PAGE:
October 11 coronavirus news

By Helen Regan, Jenni Marsh and Tara John, CNN

Updated 12:00 a.m. ET, October 12, 2020
13 Posts
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2:04 a.m. ET, October 11, 2020

India surpasses 7 million Covid-19 cases

From CNN's Vedika Sud in New Delhi

A health worker, collects a swab sample for coronavirus testing at Government Middle School Sector-14, on October 10, in Gurugram, India.
A health worker, collects a swab sample for coronavirus testing at Government Middle School Sector-14, on October 10, in Gurugram, India. Parveen Kumar/Hindustan Times via Getty Images

India has recorded more than 7 million cases of the coronavirus, India's Health Ministry said Sunday. 

The ministry has reported 74,383 new virus cases in the past 24 hours, bringing India's total number of cases to 7,053,806.

India also reported 918 more deaths from the virus. The country's official death toll now stands at 108,334.

1:34 a.m. ET, October 11, 2020

US reports more than 54,600 new Covid-19 cases

From CNN's Alta Spells

The United States reported 54,639 new Covid-19 cases and 618 additional virus-related deaths on Saturday, according to Johns Hopkins University.

There are at least 7,717,932 cases in the US, whereat least 214,370 people have died from coronavirus. 

The totals include cases from all 50 states, the District of Columbia and other US territories, as well as repatriated cases. 

A recent uptick in coronavirus cases across the US has some emergency physicians fearing it could represent the start of a second wave.

On Friday, US health officials reported 57,420 new cases -- the highest number reported in a day in almost two months, according to data from Johns Hopkins University. On August 14, there were 64,601 new cases.

Saturday's caseload marks the forth consecutive day of 50,000+ reported cases in the US, according to Johns Hopkins.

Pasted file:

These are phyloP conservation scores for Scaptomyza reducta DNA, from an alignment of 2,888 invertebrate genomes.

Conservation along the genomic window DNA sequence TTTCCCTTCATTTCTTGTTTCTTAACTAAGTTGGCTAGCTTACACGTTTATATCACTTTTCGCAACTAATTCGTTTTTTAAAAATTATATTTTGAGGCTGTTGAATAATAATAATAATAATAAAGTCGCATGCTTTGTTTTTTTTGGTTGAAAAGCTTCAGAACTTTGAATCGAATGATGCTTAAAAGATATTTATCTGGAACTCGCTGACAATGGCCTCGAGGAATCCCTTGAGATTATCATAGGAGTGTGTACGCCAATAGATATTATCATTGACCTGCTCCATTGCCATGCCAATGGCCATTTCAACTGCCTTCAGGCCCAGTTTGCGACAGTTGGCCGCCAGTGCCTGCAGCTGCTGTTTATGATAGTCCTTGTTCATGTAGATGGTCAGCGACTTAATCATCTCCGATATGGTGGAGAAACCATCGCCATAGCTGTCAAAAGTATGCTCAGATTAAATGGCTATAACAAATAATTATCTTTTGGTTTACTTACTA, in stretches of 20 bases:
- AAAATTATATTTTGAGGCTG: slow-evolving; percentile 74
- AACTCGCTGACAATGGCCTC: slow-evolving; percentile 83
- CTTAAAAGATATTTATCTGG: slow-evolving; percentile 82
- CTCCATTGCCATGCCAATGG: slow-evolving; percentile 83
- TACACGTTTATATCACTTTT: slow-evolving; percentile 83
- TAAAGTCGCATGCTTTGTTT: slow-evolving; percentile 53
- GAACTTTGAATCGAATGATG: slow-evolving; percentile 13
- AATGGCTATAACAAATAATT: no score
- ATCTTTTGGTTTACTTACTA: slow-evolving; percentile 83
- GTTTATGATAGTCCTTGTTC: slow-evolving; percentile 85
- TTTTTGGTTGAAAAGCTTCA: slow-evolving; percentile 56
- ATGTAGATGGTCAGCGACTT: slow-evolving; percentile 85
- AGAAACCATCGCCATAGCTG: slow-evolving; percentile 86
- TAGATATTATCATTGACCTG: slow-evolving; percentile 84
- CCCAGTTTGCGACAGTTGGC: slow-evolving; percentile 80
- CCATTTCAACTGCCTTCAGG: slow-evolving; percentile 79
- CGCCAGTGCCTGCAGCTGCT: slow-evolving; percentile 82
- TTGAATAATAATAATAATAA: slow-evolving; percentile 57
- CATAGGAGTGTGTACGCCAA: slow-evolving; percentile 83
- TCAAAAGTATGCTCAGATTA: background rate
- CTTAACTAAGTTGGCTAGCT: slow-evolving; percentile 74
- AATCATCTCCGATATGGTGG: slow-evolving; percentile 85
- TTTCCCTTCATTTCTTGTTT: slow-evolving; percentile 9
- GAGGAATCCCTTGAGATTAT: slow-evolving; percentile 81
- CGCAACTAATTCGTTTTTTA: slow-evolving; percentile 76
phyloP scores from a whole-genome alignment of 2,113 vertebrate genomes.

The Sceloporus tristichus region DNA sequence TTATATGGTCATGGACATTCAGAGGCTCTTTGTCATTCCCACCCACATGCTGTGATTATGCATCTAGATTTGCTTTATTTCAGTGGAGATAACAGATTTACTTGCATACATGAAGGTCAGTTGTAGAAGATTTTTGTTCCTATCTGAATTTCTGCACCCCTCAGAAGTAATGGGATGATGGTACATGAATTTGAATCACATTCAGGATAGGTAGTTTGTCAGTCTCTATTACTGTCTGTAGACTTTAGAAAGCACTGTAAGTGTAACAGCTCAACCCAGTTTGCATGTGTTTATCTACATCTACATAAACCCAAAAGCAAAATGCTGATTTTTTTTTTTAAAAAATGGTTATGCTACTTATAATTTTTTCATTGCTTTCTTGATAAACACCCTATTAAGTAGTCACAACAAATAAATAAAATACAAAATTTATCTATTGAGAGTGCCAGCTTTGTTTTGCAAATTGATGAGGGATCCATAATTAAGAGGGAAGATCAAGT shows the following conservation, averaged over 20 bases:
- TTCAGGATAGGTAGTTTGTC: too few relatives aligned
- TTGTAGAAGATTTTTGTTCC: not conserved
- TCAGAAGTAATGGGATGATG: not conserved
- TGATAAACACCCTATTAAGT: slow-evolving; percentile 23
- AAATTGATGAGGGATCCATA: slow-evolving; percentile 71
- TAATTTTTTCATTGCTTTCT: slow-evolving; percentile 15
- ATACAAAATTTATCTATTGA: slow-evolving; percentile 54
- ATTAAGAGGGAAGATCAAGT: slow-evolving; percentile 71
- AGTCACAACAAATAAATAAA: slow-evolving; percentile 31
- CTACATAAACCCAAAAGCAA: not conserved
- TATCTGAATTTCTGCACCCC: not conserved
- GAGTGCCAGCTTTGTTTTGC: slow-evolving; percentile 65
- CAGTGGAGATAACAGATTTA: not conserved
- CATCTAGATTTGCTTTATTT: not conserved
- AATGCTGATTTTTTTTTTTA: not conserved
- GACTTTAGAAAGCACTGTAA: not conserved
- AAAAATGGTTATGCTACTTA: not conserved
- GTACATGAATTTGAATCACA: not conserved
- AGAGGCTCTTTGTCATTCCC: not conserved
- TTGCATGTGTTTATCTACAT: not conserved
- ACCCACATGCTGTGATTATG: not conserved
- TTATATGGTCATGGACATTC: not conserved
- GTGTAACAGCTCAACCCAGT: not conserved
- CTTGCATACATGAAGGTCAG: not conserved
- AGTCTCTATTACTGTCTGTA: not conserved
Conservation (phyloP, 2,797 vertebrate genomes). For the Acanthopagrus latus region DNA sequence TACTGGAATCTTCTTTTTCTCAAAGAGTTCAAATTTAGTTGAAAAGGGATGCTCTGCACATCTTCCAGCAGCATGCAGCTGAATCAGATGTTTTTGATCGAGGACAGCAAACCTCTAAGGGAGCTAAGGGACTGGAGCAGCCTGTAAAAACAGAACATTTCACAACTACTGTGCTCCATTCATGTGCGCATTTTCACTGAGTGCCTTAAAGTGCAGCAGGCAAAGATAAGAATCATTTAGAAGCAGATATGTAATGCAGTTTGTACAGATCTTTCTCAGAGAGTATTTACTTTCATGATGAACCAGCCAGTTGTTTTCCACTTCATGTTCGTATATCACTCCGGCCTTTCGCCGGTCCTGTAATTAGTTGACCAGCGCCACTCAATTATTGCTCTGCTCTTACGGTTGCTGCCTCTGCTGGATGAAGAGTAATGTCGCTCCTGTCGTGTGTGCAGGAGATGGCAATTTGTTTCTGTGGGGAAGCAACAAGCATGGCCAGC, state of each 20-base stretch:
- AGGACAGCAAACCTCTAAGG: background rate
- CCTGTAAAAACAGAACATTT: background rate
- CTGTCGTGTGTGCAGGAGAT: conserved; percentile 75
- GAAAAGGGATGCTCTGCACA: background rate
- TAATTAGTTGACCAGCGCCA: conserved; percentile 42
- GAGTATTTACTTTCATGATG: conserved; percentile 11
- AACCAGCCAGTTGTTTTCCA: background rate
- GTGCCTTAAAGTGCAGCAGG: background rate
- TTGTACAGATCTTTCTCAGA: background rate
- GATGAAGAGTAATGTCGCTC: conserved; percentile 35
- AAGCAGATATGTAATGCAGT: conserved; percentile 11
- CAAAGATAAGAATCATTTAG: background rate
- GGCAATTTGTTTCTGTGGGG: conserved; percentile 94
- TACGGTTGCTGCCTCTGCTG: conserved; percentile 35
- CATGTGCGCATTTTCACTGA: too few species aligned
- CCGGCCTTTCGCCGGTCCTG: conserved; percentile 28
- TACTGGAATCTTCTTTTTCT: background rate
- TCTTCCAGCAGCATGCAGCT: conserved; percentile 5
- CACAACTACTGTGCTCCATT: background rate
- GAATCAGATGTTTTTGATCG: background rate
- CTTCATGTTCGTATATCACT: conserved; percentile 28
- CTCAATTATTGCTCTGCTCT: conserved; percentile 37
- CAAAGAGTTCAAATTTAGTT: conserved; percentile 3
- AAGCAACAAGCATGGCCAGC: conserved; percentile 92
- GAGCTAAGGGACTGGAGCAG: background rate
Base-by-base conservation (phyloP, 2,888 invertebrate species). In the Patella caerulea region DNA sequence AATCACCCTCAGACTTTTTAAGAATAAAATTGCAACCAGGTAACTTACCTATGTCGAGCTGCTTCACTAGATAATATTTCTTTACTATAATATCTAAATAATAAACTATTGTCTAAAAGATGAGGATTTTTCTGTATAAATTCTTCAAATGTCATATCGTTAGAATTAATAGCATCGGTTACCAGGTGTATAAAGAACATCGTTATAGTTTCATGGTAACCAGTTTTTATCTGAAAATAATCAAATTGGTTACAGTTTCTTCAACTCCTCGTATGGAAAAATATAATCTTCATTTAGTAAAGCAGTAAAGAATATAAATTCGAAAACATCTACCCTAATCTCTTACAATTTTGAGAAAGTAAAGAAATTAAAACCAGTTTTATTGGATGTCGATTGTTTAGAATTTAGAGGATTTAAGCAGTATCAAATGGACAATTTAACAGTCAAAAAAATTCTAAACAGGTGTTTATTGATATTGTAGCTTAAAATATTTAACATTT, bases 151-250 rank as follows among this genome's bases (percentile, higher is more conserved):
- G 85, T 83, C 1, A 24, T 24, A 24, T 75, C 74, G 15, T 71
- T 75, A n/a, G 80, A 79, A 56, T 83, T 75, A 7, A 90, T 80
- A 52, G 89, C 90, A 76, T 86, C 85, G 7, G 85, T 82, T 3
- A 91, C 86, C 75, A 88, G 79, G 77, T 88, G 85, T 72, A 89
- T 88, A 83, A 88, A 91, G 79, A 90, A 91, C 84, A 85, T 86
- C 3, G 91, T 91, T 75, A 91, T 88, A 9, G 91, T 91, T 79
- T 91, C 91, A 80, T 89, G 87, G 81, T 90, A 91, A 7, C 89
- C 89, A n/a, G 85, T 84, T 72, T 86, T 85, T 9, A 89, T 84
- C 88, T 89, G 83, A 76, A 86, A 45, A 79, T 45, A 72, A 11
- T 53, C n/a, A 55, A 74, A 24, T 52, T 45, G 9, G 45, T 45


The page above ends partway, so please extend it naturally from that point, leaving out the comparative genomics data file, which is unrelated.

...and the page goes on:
CNN is tracking the US cases:

1:07 a.m. ET, October 11, 2020

China is winning the global economic recovery

Analysis from CNN's Laura He

While much of the world scrambles to prevent new coronavirus cases from stalling the fragile recovery from recession, China's economy is hitting its stride again and will end the year more influential than ever. 

The world's second largest economy was the only major world power to avoid a recession this year as Covid-19 forced lockdowns and crippled businesses. China's GDP is expected to grow 1.6% this year, while the global economy as a whole will contract 5.2%, according to summer projections from the World Bank.

China built its relatively quick recovery through several measures, including stringent lockdown and population tracking policies intended to contain the virus. The government also set aside hundreds of billions of dollars for major infrastructure projects, and offered cash incentives to stimulate spending among its populace. The payoff has been evident, as tourism and spending rebounded during last week's busy Golden Week holiday period.

By the end of the year, China's share of global GDP is likely to rise by about 1.1 percentage points, according to a CNN Business calculation using World Bank data. That's more than triple the share it gained in 2019. By contrast, the United States and Europe will see their shares dip slightly.

All told, China's economy is expected to be worth about $14.6 trillion by the end of 2020, roughly equivalent to 17.5% of global GDP.

Read the full analysis:

11:33 p.m. ET, October 10, 2020